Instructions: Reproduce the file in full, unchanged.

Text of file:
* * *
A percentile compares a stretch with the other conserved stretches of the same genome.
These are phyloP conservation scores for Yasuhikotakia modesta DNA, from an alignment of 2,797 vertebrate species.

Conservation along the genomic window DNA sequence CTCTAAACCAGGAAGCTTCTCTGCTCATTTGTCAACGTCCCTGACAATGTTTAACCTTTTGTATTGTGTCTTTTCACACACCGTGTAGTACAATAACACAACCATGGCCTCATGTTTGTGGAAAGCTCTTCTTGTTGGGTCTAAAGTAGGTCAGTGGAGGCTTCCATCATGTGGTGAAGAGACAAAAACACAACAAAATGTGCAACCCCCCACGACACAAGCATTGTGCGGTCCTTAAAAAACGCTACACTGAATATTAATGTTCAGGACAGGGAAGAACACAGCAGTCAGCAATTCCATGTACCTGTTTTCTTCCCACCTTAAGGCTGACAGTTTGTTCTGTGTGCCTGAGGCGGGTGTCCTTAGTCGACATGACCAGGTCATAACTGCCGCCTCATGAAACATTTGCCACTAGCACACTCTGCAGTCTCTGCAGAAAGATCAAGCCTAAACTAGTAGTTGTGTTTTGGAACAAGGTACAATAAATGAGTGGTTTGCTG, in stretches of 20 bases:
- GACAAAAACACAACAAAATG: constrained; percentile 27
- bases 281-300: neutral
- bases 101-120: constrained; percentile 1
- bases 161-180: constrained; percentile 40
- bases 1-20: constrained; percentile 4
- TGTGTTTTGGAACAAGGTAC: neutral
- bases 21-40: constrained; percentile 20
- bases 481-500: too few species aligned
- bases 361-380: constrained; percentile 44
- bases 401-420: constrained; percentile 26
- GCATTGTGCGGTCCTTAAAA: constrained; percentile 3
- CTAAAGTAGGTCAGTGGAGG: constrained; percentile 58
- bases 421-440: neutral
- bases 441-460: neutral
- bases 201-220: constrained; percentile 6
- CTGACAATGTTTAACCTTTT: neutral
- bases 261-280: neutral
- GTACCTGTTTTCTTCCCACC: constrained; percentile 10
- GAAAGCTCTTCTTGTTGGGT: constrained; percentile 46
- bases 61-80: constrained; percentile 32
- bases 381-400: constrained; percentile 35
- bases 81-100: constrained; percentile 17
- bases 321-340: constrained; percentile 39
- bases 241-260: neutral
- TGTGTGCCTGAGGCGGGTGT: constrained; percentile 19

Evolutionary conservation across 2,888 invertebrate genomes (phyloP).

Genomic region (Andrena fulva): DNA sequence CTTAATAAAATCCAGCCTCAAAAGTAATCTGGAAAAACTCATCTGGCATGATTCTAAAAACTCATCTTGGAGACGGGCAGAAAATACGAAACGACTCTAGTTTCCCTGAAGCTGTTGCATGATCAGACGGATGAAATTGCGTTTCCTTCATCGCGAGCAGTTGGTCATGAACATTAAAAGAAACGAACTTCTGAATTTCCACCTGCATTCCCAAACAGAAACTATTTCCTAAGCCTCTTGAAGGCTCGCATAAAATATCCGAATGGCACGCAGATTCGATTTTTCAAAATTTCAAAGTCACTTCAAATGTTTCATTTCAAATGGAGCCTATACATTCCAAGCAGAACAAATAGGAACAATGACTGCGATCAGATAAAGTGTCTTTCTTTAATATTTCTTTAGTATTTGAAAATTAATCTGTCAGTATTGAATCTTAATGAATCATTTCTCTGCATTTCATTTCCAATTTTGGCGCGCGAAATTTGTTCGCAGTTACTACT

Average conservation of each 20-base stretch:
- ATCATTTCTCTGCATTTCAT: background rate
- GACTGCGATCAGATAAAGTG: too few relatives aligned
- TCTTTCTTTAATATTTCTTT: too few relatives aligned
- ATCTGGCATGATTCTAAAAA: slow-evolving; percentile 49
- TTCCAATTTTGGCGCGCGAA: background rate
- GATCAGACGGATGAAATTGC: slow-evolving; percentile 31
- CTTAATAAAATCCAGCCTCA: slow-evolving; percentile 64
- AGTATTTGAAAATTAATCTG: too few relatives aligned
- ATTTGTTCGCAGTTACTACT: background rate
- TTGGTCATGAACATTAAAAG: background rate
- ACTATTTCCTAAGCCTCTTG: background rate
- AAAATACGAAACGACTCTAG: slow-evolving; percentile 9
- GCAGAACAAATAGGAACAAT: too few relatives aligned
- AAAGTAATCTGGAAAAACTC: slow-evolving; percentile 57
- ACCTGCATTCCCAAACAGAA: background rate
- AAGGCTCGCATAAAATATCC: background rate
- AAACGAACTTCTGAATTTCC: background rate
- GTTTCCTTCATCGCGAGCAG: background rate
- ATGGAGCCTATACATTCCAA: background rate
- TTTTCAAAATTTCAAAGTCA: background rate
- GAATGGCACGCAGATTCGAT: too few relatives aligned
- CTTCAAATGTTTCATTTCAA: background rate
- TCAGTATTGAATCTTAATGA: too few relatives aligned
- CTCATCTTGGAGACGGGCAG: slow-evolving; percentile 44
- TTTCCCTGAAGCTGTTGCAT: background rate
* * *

A percentile compares a stretch with the other conserved stretches of the same genome.
These are phyloP conservation scores for Yasuhikotakia modesta DNA, from an alignment of 2,797 vertebrate species.

Conservation along the genomic window DNA sequence CTCTAAACCAGGAAGCTTCTCTGCTCATTTGTCAACGTCCCTGACAATGTTTAACCTTTTGTATTGTGTCTTTTCACACACCGTGTAGTACAATAACACAACCATGGCCTCATGTTTGTGGAAAGCTCTTCTTGTTGGGTCTAAAGTAGGTCAGTGGAGGCTTCCATCATGTGGTGAAGAGACAAAAACACAACAAAATGTGCAACCCCCCACGACACAAGCATTGTGCGGTCCTTAAAAAACGCTACACTGAATATTAATGTTCAGGACAGGGAAGAACACAGCAGTCAGCAATTCCATGTACCTGTTTTCTTCCCACCTTAAGGCTGACAGTTTGTTCTGTGTGCCTGAGGCGGGTGTCCTTAGTCGACATGACCAGGTCATAACTGCCGCCTCATGAAACATTTGCCACTAGCACACTCTGCAGTCTCTGCAGAAAGATCAAGCCTAAACTAGTAGTTGTGTTTTGGAACAAGGTACAATAAATGAGTGGTTTGCTG, in stretches of 20 bases:
- GACAAAAACACAACAAAATG: constrained; percentile 27
- bases 281-300: neutral
- bases 101-120: constrained; percentile 1
- bases 161-180: constrained; percentile 40
- bases 1-20: constrained; percentile 4
- TGTGTTTTGGAACAAGGTAC: neutral
- bases 21-40: constrained; percentile 20
- bases 481-500: too few species aligned
- bases 361-380: constrained; percentile 44
- bases 401-420: constrained; percentile 26
- GCATTGTGCGGTCCTTAAAA: constrained; percentile 3
- CTAAAGTAGGTCAGTGGAGG: constrained; percentile 58
- bases 421-440: neutral
- bases 441-460: neutral
- bases 201-220: constrained; percentile 6
- CTGACAATGTTTAACCTTTT: neutral
- bases 261-280: neutral
- GTACCTGTTTTCTTCCCACC: constrained; percentile 10
- GAAAGCTCTTCTTGTTGGGT: constrained; percentile 46
- bases 61-80: constrained; percentile 32
- bases 381-400: constrained; percentile 35
- bases 81-100: constrained; percentile 17
- bases 321-340: constrained; percentile 39
- bases 241-260: neutral
- TGTGTGCCTGAGGCGGGTGT: constrained; percentile 19

Evolutionary conservation across 2,888 invertebrate genomes (phyloP).

Genomic region (Andrena fulva): DNA sequence CTTAATAAAATCCAGCCTCAAAAGTAATCTGGAAAAACTCATCTGGCATGATTCTAAAAACTCATCTTGGAGACGGGCAGAAAATACGAAACGACTCTAGTTTCCCTGAAGCTGTTGCATGATCAGACGGATGAAATTGCGTTTCCTTCATCGCGAGCAGTTGGTCATGAACATTAAAAGAAACGAACTTCTGAATTTCCACCTGCATTCCCAAACAGAAACTATTTCCTAAGCCTCTTGAAGGCTCGCATAAAATATCCGAATGGCACGCAGATTCGATTTTTCAAAATTTCAAAGTCACTTCAAATGTTTCATTTCAAATGGAGCCTATACATTCCAAGCAGAACAAATAGGAACAATGACTGCGATCAGATAAAGTGTCTTTCTTTAATATTTCTTTAGTATTTGAAAATTAATCTGTCAGTATTGAATCTTAATGAATCATTTCTCTGCATTTCATTTCCAATTTTGGCGCGCGAAATTTGTTCGCAGTTACTACT

Average conservation of each 20-base stretch:
- ATCATTTCTCTGCATTTCAT: background rate
- GACTGCGATCAGATAAAGTG: too few relatives aligned
- TCTTTCTTTAATATTTCTTT: too few relatives aligned
- ATCTGGCATGATTCTAAAAA: slow-evolving; percentile 49
- TTCCAATTTTGGCGCGCGAA: background rate
- GATCAGACGGATGAAATTGC: slow-evolving; percentile 31
- CTTAATAAAATCCAGCCTCA: slow-evolving; percentile 64
- AGTATTTGAAAATTAATCTG: too few relatives aligned
- ATTTGTTCGCAGTTACTACT: background rate
- TTGGTCATGAACATTAAAAG: background rate
- ACTATTTCCTAAGCCTCTTG: background rate
- AAAATACGAAACGACTCTAG: slow-evolving; percentile 9
- GCAGAACAAATAGGAACAAT: too few relatives aligned
- AAAGTAATCTGGAAAAACTC: slow-evolving; percentile 57
- ACCTGCATTCCCAAACAGAA: background rate
- AAGGCTCGCATAAAATATCC: background rate
- AAACGAACTTCTGAATTTCC: background rate
- GTTTCCTTCATCGCGAGCAG: background rate
- ATGGAGCCTATACATTCCAA: background rate
- TTTTCAAAATTTCAAAGTCA: background rate
- GAATGGCACGCAGATTCGAT: too few relatives aligned
- CTTCAAATGTTTCATTTCAA: background rate
- TCAGTATTGAATCTTAATGA: too few relatives aligned
- CTCATCTTGGAGACGGGCAG: slow-evolving; percentile 44
- TTTCCCTGAAGCTGTTGCAT: background rate